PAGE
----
Bottom line: Polluted rivers and faulty infrastructure cause freshwater scarcity in Jakarta, making 60% of Jakarta residents rely on groundwater. This results in the groundwater reservoirs being depleted and therefore the city is sinking rapidly. The newly submerged city now endures more severe flooding as a consequence of human actions: climate change, faulty infrastructure and pollution.


* Please help my Water Scarcity students by commenting on unclear analysis, alternative perspectives, better data sources, or maybe just saying something nice 🙂

Sydney’s struggle: Water ore coal?

Amy writes*

Drought. Wildfires. Rising population. The future of Sydney’s water is at serious threat, so why has the Government extended a mining company’s contract to mine under Sydney’s ‘protected’ water catchment area? The recent wildfires that devastated an area of Australia the size of the US states of Vermont and New Hampshire combined showed the world the force that is climate change. The wildfires damaged 30% of the Warragamba Dam, which provides 80% of Greater Sydney’s drinking water. The threat to Greater Sydney’s water supply is clear, yet the Government and mining company continue to degrade and deplete water supplies through the practice of longwall mining.

South32 is the mining company in question. Their longwall mining machines cut away at a wall of coal one row at a time. The process creates a pressure differential causing land to twist, warp and buckle. Water flows down through cracks into aquifers, often draining creeks, swamps and other waterways. Even if water returns for a short period, the presence of many hard metals severely reduces its quality, never mind the fall in quantity.

Unsurprisingly, Water NSW (responsible for supplying the state’s water) as well as local environmental groups such as Protect Our Water Alliance (POWA) oppose mining underneath the protected catchment area, yet this has not prevented the Government from extending contracts. The Subsistence Environmental Management Plan (SEMP) requires monitoring for a minimum of one year prior to mining in order to establish a base-line of environmental values in the area but scientists say this time frame is too small whilst the negative consequences continue for many years after mining has stopped. In this face-off between coal and water, it is concerning to watch the Government favour the former, though perhaps not surprising when the country’s Prime Minister advocates ‘hazard prevention’, otherwise known as deforestation.

South32’s response to criticisms are comical. Through offsetting potential subsidence-related impacts to upland swamps, using remediation techniques which have continually failed to rehabilitate, and proposing water quality improvement actions like fire management (i.e. deforestation), the company claims that the project will actually have a net beneficial effect on water quality. Unbelievable!

Ironically, mining companies may be able to exploit coal reserves underneath the catchment area but individuals are prohibited from entering the protected region, meaning that the true impact of longwall mining is  unknown to outsiders. Even so, experience abroad provides no grounds for optimism. Impacts of subsidence are long-lasting and cases in the United States have seen both surface and groundwater hydrology permanently affected. Contrary to the belief held by some of those in favour of mining, streams rarely heal naturally.

As South32 waits for approval for a contract extension until 2048, it is vital that water is valued as it should be, especially in a nation frequently overwhelmed by drought. While costs to the colliery are obvious in terms of lost production, surely there is no comparison when compared to the value of water and ecological integrity for Greater Sydney.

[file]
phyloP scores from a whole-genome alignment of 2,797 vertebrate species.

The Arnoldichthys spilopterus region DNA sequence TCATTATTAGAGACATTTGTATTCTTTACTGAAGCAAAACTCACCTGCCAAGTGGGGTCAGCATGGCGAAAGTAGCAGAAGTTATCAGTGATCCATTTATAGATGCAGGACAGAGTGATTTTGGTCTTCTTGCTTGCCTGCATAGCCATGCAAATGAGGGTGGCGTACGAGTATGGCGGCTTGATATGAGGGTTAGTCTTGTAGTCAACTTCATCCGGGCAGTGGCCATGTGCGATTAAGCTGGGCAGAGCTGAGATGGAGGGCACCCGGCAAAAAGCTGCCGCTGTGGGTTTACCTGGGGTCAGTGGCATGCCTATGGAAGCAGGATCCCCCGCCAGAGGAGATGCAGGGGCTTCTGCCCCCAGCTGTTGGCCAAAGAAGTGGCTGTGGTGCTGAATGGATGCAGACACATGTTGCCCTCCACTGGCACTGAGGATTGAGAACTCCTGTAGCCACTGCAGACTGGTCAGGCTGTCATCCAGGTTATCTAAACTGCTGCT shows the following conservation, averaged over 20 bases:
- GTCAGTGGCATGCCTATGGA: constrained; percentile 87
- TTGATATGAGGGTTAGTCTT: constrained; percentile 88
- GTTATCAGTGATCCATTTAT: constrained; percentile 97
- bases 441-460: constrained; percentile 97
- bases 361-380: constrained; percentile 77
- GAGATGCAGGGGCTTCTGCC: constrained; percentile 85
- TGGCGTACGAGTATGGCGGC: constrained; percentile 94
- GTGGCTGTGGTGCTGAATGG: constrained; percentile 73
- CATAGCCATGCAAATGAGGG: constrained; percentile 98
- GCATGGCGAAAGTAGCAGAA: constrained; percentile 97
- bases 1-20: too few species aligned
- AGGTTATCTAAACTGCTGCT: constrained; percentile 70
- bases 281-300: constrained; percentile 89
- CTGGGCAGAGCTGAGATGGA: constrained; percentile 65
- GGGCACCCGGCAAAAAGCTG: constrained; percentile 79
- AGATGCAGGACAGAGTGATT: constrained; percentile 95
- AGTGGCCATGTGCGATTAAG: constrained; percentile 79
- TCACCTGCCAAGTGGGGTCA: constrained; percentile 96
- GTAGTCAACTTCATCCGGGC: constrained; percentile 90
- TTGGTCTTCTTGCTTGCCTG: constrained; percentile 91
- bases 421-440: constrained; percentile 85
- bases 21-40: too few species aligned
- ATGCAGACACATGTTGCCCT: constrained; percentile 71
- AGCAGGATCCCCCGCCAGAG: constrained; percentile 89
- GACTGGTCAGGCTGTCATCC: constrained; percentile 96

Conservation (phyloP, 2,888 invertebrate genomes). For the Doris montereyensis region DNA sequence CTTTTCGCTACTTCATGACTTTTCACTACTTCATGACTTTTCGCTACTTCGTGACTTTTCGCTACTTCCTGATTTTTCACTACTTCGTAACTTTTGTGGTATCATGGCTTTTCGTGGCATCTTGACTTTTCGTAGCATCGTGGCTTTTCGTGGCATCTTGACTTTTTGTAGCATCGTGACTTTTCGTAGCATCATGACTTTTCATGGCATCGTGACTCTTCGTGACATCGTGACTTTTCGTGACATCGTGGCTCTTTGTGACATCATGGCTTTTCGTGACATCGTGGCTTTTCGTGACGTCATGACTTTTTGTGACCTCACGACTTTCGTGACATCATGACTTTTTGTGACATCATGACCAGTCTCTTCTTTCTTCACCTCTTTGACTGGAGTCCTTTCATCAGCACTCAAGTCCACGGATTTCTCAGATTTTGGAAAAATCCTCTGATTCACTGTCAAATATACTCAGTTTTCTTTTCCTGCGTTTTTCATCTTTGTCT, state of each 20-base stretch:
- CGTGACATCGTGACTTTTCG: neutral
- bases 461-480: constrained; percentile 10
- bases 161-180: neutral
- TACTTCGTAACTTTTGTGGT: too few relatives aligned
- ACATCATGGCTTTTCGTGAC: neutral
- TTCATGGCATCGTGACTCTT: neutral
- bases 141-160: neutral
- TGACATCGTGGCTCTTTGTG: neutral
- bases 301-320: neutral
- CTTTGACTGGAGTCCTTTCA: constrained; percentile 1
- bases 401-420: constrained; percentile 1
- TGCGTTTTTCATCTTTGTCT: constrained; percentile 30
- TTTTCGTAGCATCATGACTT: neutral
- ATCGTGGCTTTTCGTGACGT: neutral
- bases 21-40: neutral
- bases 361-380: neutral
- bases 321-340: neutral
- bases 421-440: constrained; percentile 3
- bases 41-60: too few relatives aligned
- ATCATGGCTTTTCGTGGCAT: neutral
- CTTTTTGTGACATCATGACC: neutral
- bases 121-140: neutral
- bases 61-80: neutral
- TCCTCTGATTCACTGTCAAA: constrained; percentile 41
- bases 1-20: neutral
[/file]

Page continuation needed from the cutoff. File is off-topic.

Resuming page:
Bottom line: Sydney’s water scarcity issues might have been accelerated by consequences of climate change, but it is puzzling that mining’s harmful impacts on scarcity are not more strongly considered. Whilst residents and businesses face Level 2 water restrictions, there is no justification for allowing longwall mining to continue under the ‘protected’ water catchment.


* Please help my Water Scarcity students by commenting on unclear analysis, alternative perspectives, better data sources, or maybe just saying something nice 🙂

Book 2, Chapter 1

This introductory chapter to the second book (“Some fundamental notions”) is short. It begins with Marshall’s plan to study “wants” (demand) in Book 3 and “efforts” (supply) in Book 4. Since these two are brought into equilibrium via money, or wealth, then Book 2 focuses on wealth.

§2. Marshall quotes Mill and Darwin to justify caution when considering the meaning of words and use of new words for old ideas (e.g., “interest” replacing “usury”). He says that older words might be more common but that newer words express recent ideas that are having a greater impact on society, since they are used to discuss important changes.

§3. The challenge, then, is to use common words in ways that the average person can understand, i.e., avoiding jargon. This pledge runs into trouble when one considers the many possible interpretations of a single word (“utility” springs to mind!)

§4. Thus it is important to use words that convey, rather than obscure, the results of analysis. I find this caveat to be wise and perhaps forgotten by too many modern economists who use “demand” when they mean “quantity demanded” or “elasticity” when they mean “price elasticity” — and that’s before even getting into our narrow definition of “elasticity,” which defies the normal use of the word!

Interesting stuff

  1. Civilizations don’t collapse. States do.
  2. A big storm washed away sand meant to protect the Dutch coast from storms (!) The government claims it will “come back.” Right.
  3. Fascinating: An anthropologist on Wall Street and the origins of the “shareholder value” that’s destroyed so much social value.
  4. Three podcasts on cryptocurrencies: a godfather, their weaknesses, and how they help people in mis-governed countries.
  5. And then podcasts on the social impacts of online dating and a really fascinating interview with a financial scammer.